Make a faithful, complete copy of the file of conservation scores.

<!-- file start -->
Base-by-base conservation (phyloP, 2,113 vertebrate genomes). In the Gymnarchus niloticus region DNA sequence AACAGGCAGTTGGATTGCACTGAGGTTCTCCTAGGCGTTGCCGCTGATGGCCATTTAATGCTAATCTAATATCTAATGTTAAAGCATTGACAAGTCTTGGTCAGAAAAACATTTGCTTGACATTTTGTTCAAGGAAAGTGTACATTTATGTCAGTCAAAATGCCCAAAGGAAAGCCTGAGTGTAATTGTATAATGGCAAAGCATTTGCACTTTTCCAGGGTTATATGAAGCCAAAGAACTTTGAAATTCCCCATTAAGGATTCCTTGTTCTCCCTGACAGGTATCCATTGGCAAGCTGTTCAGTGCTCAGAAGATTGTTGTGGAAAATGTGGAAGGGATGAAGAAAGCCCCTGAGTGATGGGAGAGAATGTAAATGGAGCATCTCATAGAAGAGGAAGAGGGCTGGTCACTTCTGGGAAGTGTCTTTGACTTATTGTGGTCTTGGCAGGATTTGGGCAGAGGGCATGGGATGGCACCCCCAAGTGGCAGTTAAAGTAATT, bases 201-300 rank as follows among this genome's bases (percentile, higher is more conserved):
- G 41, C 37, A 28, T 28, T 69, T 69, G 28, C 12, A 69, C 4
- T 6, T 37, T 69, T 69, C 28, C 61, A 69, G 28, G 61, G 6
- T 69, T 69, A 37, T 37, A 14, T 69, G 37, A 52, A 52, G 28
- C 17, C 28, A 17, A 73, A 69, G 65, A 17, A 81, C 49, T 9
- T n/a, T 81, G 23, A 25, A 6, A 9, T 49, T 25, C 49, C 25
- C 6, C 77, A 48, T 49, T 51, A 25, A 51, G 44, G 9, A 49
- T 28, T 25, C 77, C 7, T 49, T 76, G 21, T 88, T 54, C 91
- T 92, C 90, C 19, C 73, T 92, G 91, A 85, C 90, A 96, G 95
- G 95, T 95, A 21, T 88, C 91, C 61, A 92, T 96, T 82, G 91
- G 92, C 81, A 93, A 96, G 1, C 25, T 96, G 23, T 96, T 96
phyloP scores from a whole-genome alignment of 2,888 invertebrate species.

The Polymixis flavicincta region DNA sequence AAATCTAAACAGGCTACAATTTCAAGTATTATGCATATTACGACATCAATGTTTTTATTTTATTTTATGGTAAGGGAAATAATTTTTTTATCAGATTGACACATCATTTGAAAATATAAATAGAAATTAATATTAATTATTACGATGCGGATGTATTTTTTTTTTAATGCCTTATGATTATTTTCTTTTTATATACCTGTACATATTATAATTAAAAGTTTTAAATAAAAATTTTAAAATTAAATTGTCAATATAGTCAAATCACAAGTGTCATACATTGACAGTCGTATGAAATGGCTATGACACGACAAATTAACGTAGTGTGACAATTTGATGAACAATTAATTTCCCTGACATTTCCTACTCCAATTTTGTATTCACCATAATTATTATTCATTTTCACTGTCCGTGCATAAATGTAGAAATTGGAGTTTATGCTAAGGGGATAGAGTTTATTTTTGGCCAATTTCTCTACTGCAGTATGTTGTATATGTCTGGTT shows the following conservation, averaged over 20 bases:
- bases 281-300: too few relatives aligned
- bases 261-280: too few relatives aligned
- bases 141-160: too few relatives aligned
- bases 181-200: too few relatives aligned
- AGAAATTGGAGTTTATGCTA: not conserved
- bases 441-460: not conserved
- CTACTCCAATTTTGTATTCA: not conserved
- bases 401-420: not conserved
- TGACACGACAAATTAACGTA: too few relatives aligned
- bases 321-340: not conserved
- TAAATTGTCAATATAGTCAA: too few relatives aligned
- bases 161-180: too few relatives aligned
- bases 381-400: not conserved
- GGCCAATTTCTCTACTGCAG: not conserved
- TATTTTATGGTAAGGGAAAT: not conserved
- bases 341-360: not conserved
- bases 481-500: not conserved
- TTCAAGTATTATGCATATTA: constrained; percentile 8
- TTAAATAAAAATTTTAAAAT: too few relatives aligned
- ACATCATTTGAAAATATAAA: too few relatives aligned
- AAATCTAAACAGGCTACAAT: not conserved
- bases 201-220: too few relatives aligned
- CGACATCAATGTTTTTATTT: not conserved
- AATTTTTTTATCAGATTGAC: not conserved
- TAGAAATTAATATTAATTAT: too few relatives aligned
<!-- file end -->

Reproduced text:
Base-by-base conservation (phyloP, 2,113 vertebrate genomes). In the Gymnarchus niloticus region DNA sequence AACAGGCAGTTGGATTGCACTGAGGTTCTCCTAGGCGTTGCCGCTGATGGCCATTTAATGCTAATCTAATATCTAATGTTAAAGCATTGACAAGTCTTGGTCAGAAAAACATTTGCTTGACATTTTGTTCAAGGAAAGTGTACATTTATGTCAGTCAAAATGCCCAAAGGAAAGCCTGAGTGTAATTGTATAATGGCAAAGCATTTGCACTTTTCCAGGGTTATATGAAGCCAAAGAACTTTGAAATTCCCCATTAAGGATTCCTTGTTCTCCCTGACAGGTATCCATTGGCAAGCTGTTCAGTGCTCAGAAGATTGTTGTGGAAAATGTGGAAGGGATGAAGAAAGCCCCTGAGTGATGGGAGAGAATGTAAATGGAGCATCTCATAGAAGAGGAAGAGGGCTGGTCACTTCTGGGAAGTGTCTTTGACTTATTGTGGTCTTGGCAGGATTTGGGCAGAGGGCATGGGATGGCACCCCCAAGTGGCAGTTAAAGTAATT, bases 201-300 rank as follows among this genome's bases (percentile, higher is more conserved):
- G 41, C 37, A 28, T 28, T 69, T 69, G 28, C 12, A 69, C 4
- T 6, T 37, T 69, T 69, C 28, C 61, A 69, G 28, G 61, G 6
- T 69, T 69, A 37, T 37, A 14, T 69, G 37, A 52, A 52, G 28
- C 17, C 28, A 17, A 73, A 69, G 65, A 17, A 81, C 49, T 9
- T n/a, T 81, G 23, A 25, A 6, A 9, T 49, T 25, C 49, C 25
- C 6, C 77, A 48, T 49, T 51, A 25, A 51, G 44, G 9, A 49
- T 28, T 25, C 77, C 7, T 49, T 76, G 21, T 88, T 54, C 91
- T 92, C 90, C 19, C 73, T 92, G 91, A 85, C 90, A 96, G 95
- G 95, T 95, A 21, T 88, C 91, C 61, A 92, T 96, T 82, G 91
- G 92, C 81, A 93, A 96, G 1, C 25, T 96, G 23, T 96, T 96
phyloP scores from a whole-genome alignment of 2,888 invertebrate species.

The Polymixis flavicincta region DNA sequence AAATCTAAACAGGCTACAATTTCAAGTATTATGCATATTACGACATCAATGTTTTTATTTTATTTTATGGTAAGGGAAATAATTTTTTTATCAGATTGACACATCATTTGAAAATATAAATAGAAATTAATATTAATTATTACGATGCGGATGTATTTTTTTTTTAATGCCTTATGATTATTTTCTTTTTATATACCTGTACATATTATAATTAAAAGTTTTAAATAAAAATTTTAAAATTAAATTGTCAATATAGTCAAATCACAAGTGTCATACATTGACAGTCGTATGAAATGGCTATGACACGACAAATTAACGTAGTGTGACAATTTGATGAACAATTAATTTCCCTGACATTTCCTACTCCAATTTTGTATTCACCATAATTATTATTCATTTTCACTGTCCGTGCATAAATGTAGAAATTGGAGTTTATGCTAAGGGGATAGAGTTTATTTTTGGCCAATTTCTCTACTGCAGTATGTTGTATATGTCTGGTT shows the following conservation, averaged over 20 bases:
- bases 281-300: too few relatives aligned
- bases 261-280: too few relatives aligned
- bases 141-160: too few relatives aligned
- bases 181-200: too few relatives aligned
- AGAAATTGGAGTTTATGCTA: not conserved
- bases 441-460: not conserved
- CTACTCCAATTTTGTATTCA: not conserved
- bases 401-420: not conserved
- TGACACGACAAATTAACGTA: too few relatives aligned
- bases 321-340: not conserved
- TAAATTGTCAATATAGTCAA: too few relatives aligned
- bases 161-180: too few relatives aligned
- bases 381-400: not conserved
- GGCCAATTTCTCTACTGCAG: not conserved
- TATTTTATGGTAAGGGAAAT: not conserved
- bases 341-360: not conserved
- bases 481-500: not conserved
- TTCAAGTATTATGCATATTA: constrained; percentile 8
- TTAAATAAAAATTTTAAAAT: too few relatives aligned
- ACATCATTTGAAAATATAAA: too few relatives aligned
- AAATCTAAACAGGCTACAAT: not conserved
- bases 201-220: too few relatives aligned
- CGACATCAATGTTTTTATTT: not conserved
- AATTTTTTTATCAGATTGAC: not conserved
- TAGAAATTAATATTAATTAT: too few relatives aligned